Wilbur wrote (excerpt here, entire statement at bottom of posting):
Anywho, I’ll be looking forward to the next installment of “we’ve got to
find another way” Lets try this__________.
As Red Green says, We all in this together..
I applaud your appeal for ideas about ‘another way’. I’m sure other folks here on wrh have ideas to contribute as well.
I’ve written one book about ‘another way’ and I’m in the process of writing another one. That doesn’t prove I know anything, but it does reflect that I’ve been focusing on this question seriously for at least the past ten years. And I have come to a few conclusions that I’m very confident about. The evidence for them is over-determined: that is, there is so much evidence of so many different kinds that there just can’t be any doubt.
One of the conclusions is that the current system cannot be fixed. It’s not just the bad people currently in charge, and it’s not that the system has been corrupted. The system itself, as it is supposed to work ideally, is dysfunctional; it has an inherent tendency toward tyranny and exploitation. The situation we find ourselves in now, on the brink of a global fascist dictatorship, was always the direction this system, this thing we call civilization, this thing born of warrior cultures, has been heading.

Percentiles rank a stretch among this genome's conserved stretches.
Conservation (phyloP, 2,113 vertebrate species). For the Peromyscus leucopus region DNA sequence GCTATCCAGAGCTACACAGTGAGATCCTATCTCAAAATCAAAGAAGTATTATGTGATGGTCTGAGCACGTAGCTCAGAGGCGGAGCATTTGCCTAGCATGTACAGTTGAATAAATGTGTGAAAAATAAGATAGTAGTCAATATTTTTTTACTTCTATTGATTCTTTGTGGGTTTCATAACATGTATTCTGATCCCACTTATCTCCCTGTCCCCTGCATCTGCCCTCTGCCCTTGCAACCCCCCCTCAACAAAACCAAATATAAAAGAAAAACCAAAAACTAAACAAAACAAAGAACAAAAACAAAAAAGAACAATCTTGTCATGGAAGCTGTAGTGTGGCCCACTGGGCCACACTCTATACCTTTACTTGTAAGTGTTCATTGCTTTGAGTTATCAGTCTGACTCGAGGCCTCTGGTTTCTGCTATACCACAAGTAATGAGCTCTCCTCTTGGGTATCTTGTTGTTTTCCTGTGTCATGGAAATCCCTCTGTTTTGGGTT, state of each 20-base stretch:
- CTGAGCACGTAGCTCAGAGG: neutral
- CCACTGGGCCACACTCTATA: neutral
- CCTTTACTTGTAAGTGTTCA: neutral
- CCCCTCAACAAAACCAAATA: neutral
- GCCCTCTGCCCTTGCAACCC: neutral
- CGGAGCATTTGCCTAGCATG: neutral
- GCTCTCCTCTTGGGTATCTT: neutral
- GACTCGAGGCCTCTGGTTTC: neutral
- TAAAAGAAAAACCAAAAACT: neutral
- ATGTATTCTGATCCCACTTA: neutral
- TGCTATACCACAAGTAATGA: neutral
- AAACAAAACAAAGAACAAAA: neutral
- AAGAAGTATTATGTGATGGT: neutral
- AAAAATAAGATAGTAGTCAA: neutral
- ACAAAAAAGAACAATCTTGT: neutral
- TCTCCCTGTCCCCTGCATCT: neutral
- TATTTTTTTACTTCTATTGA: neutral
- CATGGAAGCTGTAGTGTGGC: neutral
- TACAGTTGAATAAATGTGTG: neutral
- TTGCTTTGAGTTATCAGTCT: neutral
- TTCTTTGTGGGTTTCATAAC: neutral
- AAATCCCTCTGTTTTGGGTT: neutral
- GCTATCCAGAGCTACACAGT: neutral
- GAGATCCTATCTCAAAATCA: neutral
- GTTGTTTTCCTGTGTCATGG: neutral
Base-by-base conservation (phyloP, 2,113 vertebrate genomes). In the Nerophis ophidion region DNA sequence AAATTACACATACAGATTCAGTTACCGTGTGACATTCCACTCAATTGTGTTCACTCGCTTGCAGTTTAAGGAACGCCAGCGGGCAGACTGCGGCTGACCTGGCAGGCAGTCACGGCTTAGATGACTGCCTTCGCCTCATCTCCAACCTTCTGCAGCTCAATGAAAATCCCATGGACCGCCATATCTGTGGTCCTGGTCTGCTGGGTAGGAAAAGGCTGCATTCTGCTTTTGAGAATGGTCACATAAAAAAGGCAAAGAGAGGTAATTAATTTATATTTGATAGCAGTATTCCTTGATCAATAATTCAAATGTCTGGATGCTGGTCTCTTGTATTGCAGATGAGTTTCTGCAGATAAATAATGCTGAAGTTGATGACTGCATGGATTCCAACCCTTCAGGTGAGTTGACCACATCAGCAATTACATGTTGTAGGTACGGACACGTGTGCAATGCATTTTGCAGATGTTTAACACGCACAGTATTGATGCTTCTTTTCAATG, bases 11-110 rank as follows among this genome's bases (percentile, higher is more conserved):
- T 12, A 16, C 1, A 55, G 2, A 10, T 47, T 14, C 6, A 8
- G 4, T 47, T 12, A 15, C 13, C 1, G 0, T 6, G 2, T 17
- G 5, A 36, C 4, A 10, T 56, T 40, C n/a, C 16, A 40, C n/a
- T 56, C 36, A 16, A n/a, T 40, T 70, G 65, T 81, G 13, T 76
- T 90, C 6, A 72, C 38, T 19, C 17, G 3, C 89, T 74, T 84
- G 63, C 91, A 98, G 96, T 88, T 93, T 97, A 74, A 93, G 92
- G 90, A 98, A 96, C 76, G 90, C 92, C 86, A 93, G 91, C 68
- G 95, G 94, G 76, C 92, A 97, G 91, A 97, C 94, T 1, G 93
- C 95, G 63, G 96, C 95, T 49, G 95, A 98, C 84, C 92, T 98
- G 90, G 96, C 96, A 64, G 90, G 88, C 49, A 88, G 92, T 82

It may well be true that there is nothing we can do, that we are doomed, that the next generation (the survivors, that is) will be micro-chipped from birth, the family will be destroyed, and we’ll all be serfs, with killer surveillance drones circling overhead to maintain ‘order’, a regime they’re testing now over Pakistan.
There’s no longer a question of the ideal vs the practical, if we really want to respond to the challenge. There are no practical solutions anymore, if there ever were any. Any useful response must be a totally radical response. The middle-ground has been destroyed, along with the Constitution, which was designed specifically to protect the middle-ground.
Lots of people are realizing this. The net is full of radical ideas of various kinds these days, and that wasn’t true ten years ago, when being against globalization was considered ‘radical’. So much has changed for the worse since then. People can feel that the pot is on the boil and the time is running out for the frog to jump.
I’ve made a point of keeping up on these various radical ideas. Unfortunately, that’s what most of them are — ideas, interesting but undeveloped. When first we think outside the box, we are in strange territory. We’ve been in the box so long. We grope to get our bearings.